Complex B2B selling is exactly that: complex.

To be great, not just good, Sales Teams need to have more than charisma, industry expertise and sales process mastery. They need tools and resources to help them discover, navigate and manage the challenges of highly complex sales and all the politics, process and people involved in the account.

With an average of 6.8 people deciding on a purchase, navigating who is influencing and evaluating an organization’s choices about when and if to solve a problem is tough. The probability of closing a B2B deal drops rather quickly as the number of decision-makers increases. No decision is as likely to be your enemy as the competition.

Staying ahead of this statistic starts with mapping out who you are selling to in each target account. The first step in this critical process requires knowing what tools and resources you’ll need to track the buyers in your target accounts and empower your Sales Team to navigate these complexities.  Your buying landscape includes these five critical actors:

Buying Roles and Committee.png The Business

For each target account, Sales needs to understand the company as a whole and how that company buys, business priorities and any relevant industry requirements. In an ideal scenario, this information has been populated for the rep in the CRM or system of record for their target accounts. More often than not, the Rep is acting as the detective on this company and capturing their notes outside of the system, when the system doesn’t provide insights for them. 

TIP: When researching a target accounts, sources will vary based upon factors including whether they are publicly traded. Tools that can offer good insights into a target accounts include:

Seeking Alpha. Great for publicly traded companies. Reading their transcripts allows you to understand what the company is committing to their investors.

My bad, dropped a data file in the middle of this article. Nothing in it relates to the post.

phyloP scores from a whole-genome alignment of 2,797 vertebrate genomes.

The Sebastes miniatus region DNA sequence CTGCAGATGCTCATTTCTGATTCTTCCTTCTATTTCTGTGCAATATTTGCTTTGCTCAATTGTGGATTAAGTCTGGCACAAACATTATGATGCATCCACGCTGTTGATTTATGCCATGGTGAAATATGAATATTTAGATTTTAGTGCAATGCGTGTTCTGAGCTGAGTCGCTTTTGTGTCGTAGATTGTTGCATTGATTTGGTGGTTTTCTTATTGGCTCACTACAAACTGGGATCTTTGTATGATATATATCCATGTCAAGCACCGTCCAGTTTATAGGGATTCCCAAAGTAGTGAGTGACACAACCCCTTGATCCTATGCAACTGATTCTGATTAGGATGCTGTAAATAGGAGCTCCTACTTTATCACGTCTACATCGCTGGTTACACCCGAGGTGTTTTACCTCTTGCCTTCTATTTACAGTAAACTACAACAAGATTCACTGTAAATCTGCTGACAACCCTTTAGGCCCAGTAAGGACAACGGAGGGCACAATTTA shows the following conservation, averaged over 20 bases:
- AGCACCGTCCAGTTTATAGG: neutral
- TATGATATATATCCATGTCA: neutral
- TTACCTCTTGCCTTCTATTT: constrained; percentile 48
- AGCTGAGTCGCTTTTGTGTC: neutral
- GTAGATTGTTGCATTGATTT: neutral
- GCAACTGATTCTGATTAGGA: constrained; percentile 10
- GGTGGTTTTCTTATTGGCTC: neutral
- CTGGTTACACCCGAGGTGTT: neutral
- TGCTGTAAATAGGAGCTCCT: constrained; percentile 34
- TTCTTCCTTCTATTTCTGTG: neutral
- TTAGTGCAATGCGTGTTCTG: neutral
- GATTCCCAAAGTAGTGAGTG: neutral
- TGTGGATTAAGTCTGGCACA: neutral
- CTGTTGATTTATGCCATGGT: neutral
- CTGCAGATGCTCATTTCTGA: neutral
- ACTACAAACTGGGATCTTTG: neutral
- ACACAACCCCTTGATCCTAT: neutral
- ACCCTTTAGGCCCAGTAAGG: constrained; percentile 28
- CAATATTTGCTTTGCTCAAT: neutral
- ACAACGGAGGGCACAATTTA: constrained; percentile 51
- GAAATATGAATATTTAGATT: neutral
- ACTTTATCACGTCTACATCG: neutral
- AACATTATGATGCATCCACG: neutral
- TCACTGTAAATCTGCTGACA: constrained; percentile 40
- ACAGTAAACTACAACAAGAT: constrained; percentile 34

Glassdoor. Provides insight into how their employees feel about the company. What they like and what they might like to see improved.

Google News. Track news on accounts that matter to you.

LinkedIn Sales Navigator. Track accounts as a lead.

Reddit. Consolidates news, postings, links, etc on all sizes of companies

The Buying Group

The buying group is everyone that might be interested in the problem the company is trying to solve.  This includes anyone that might influence the decision along the way. Tracking all the people involved in the buying group is important for accurately gauging how the buyers journey is progressing and to help Sales stay on top of everyone that may influence the buyers internal conversations about the sales opportunity. 

The Buying Committee

This is the group of decision makers who will make the actual evaluation and purchase decisions. In order to sell successfully into the Committee, you have to think about how they behave as a group of decision-makers and how you can help meet their internal needs so the group can reach consensus.

The Role

Each of the buyers on the Buying Committee has their own role. Based on their role, buyers across your accounts will have similar problems, preferences, barriers and needs internally. Buyer Personas developed by your internal customer-facing personnel and validated with real customer conversations are a helpful structure for understanding the nuances of these roles.

The Individual 

Each person in a role must be treated as an individual, since people are unique despite the roles they fill. They come to the table with their own preferences, expertise and biases that guide how they make decisions.  Take time to understand what motivates the individual at a personal level and at a professional level as you decide the strategies and tactics to employ in each account.

As you begin your investigation into an account, map the information available about your target accounts out using the framework above. You’ll likely land in one of two places at the start:

  1. You will know you have a lot to learn about the account and the people making decisions. It may be that you have to make that first contact to discover more before you can develop an approach to engage the account.
  2. You discover you have a useful amount of information and are ready to start organizing it in a way that empowers you or your Sales Team to effectively act on it. Use that information to develop an approach for engaging the account and get going!